While in Europe, there were a few observations and things I learned about the differences in how we eat. Right now, America’s obesity rates are over 30 % of our population. France’s obesity rate is 11%. In 1995, France’s obesity rate was 5.5%, climbing due to incorporating western habits. Although they are getting closer to us in their eating habits, we can still learn a lot from them to improve ours.
There are several differences between our cultures that we should look at. Perhaps some of them will resonate with you and you can incorporate them into your lifestyle.
- Traditions Matter. European countries have hung on to traditions handed down to them. Traditions surrounding food matters because it keeps traditional foods alive. Less processed foods, less overeating, less “eat what you want” mentality. Although not European, the Japanese teach their children at an early age only to eat until they are 80% full, and have for many generations. The English have tea time in the afternoon with something sweet, unlike us who eat sweets starting at breakfast (Costco muffins, pancakes and syrup, cereal) and continue throughout the day.
- Eating Three Square Meals a Day. The French do not snack. They teach their kids early on that its ok to be hungry and not to ruin their dinner. We are teaching our children to snack all day. We pack snacks in their lunches to eat before lunch. We give them snacks when they get home from school. We never go without bringing snacks to sports practices, cub scout meetings, and “just because” snacks when they are good. This will carry on throughout their lives. This is also taught by fitness experts to lose weight. Most of the world does pretty well on 3 meals a day and have less obesity.
- Portion Sizes. When you order food in Europe, you might be surprised at the small portion sizes. If you order a glass of orange juice for breakfast, you will get less than a cup’s worth. When you order a latte, you get a small coffee with milk. Europeans focus on small but extremely rich flavorful foods. America’s portions sizes are just too big. Example: Starbucks grande drinks. You never see Europeans walking around with that size anything!
- Eating is a Social Event. There is a movement called “slow food” that started in Italy when it was realized that Italian people were veering away from their regional cuisine and social eating. This movement now promotes local food traditions in over 150 countries who are realizing they are losing their traditional eating. When we get together to enjoy long lunches or dinners in the company of family or friends, we eat less calories / less food, enjoy our food more and have less temptation to munch after dinner. When you are socially eating, you are more relaxed giving your digestive system the environment it needs to get as many nutrients from the foods we eat as it can. I eat with family and friends as much as I can, I highly recommend this practice!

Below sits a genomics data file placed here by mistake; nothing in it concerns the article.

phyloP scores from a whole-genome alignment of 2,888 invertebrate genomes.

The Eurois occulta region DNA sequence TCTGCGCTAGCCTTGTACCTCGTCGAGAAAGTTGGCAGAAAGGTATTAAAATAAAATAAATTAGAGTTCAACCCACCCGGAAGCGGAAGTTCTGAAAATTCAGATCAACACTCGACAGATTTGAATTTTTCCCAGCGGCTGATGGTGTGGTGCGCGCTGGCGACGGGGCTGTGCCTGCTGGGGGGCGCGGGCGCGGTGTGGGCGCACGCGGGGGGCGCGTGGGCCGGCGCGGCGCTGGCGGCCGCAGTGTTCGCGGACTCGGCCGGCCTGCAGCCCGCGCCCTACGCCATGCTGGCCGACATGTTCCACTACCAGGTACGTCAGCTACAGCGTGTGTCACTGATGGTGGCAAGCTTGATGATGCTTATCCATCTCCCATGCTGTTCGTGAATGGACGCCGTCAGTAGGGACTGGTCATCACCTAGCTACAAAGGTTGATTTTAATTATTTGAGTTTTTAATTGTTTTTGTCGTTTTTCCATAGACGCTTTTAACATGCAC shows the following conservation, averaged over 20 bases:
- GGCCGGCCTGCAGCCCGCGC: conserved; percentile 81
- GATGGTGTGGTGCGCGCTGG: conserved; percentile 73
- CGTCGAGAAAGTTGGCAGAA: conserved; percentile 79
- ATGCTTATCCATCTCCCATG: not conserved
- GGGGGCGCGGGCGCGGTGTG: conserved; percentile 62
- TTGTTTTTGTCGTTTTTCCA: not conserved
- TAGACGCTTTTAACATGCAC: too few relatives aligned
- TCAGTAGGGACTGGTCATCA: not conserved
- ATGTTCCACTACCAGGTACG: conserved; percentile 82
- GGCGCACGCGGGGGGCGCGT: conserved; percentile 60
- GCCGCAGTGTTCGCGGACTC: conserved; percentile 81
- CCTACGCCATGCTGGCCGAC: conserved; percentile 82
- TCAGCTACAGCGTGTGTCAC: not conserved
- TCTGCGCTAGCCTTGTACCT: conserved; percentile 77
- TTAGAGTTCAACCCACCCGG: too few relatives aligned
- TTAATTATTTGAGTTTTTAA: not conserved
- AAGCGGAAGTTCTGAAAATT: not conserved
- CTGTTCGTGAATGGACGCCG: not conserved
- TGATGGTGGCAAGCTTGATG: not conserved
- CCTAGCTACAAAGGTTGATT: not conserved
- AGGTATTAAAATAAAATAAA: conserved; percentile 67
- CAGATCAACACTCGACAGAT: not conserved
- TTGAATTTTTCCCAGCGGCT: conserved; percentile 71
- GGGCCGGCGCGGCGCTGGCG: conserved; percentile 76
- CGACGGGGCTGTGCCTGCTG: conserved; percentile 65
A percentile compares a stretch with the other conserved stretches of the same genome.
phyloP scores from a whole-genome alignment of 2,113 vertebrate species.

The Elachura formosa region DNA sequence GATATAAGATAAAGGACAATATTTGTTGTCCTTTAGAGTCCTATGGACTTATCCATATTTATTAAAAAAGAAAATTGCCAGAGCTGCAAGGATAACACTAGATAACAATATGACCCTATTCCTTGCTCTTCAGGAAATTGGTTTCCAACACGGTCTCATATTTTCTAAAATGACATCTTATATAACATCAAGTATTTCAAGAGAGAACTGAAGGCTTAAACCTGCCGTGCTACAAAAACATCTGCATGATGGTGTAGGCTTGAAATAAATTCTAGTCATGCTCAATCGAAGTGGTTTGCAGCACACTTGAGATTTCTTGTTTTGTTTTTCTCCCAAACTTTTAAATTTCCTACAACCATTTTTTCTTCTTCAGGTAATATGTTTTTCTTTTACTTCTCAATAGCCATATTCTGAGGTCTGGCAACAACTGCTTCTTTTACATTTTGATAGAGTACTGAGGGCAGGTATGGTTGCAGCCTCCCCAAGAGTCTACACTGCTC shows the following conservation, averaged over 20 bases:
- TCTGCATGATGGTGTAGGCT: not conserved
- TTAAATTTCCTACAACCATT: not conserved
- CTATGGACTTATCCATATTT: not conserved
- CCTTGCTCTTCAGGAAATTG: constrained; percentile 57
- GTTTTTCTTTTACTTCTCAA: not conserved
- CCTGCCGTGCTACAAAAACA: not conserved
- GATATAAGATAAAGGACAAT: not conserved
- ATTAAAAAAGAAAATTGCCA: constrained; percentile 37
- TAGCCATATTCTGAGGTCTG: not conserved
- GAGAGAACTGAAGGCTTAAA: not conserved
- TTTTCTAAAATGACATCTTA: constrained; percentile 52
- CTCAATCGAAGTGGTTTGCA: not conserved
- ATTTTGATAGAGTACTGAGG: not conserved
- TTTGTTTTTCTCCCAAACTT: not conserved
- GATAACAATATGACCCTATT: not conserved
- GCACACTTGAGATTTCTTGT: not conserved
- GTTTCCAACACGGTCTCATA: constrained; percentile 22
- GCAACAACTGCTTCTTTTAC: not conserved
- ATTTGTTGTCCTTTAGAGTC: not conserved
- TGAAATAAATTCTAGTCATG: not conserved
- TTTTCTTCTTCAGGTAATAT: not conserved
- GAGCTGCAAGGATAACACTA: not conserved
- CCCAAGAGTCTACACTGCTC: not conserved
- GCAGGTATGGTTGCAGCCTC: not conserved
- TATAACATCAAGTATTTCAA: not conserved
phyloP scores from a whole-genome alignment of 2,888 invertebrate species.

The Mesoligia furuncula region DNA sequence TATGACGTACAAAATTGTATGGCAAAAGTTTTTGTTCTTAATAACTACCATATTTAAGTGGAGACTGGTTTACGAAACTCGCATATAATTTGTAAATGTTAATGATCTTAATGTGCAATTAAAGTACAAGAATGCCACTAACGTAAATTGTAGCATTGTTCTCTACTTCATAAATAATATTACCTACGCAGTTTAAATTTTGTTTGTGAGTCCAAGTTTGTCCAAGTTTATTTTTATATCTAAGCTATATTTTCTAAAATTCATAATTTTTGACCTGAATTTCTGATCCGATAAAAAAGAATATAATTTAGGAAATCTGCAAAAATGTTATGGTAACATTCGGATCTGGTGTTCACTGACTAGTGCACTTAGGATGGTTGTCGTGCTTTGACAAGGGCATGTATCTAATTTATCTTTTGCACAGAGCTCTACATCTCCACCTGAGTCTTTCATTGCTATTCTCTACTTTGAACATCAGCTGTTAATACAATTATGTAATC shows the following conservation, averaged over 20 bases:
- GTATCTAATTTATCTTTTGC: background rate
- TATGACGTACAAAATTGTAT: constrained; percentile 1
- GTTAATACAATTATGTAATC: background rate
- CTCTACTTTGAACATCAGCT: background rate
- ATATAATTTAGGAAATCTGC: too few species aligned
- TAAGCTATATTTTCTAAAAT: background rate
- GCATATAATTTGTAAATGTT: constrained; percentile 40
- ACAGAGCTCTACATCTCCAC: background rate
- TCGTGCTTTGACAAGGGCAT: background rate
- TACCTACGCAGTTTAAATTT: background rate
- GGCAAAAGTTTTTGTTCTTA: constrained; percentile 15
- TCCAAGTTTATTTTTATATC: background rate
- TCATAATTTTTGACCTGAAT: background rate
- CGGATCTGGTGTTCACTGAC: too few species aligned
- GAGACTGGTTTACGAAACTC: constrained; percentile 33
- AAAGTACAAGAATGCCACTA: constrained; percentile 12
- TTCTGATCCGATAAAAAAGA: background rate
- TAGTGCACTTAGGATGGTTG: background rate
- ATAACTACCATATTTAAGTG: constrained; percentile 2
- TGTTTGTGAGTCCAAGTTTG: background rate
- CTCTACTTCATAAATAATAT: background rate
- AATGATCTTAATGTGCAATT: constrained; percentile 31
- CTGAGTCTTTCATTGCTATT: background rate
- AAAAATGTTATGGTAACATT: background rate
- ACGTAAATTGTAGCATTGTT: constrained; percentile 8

- Food Obsession. We are one of the only countries that obsesses over the amount of fat, carbs and protein we eat at each meal. 100 years ago, even we weren’t doing this. This is a new focus on our food that truly isn’t a healthy way of thinking. Yes we need all 3 in our diet, but to obsess over what percentage we are getting and counting our calories each day is quite unhealthy. When the French are cooking their food, they pay little attention to the salt, butter or oil they are adding. They add for taste, not to make sure they have the correct percent of macronutrients going into that dish. And even with all that the Europeans add, they still eat fewer total calories than us, without even thinking about it. I have had more success with clients when I get them to stop obsessing over calories and concentrate more on amazing food, they are amazed they are losing weight.
I think we could improve our eating habits and health just by slowing down and enjoying our meals with friends and family, taking time to make our food with real ingredients, stop obsessing over fat, calories and carbs and reining in our snacking. If you would like help improving your eating habits, please contact me at firstname.lastname@example.org.
Let me give a credit for some of this information from an article by Renegade Health by Frederick Patenaude.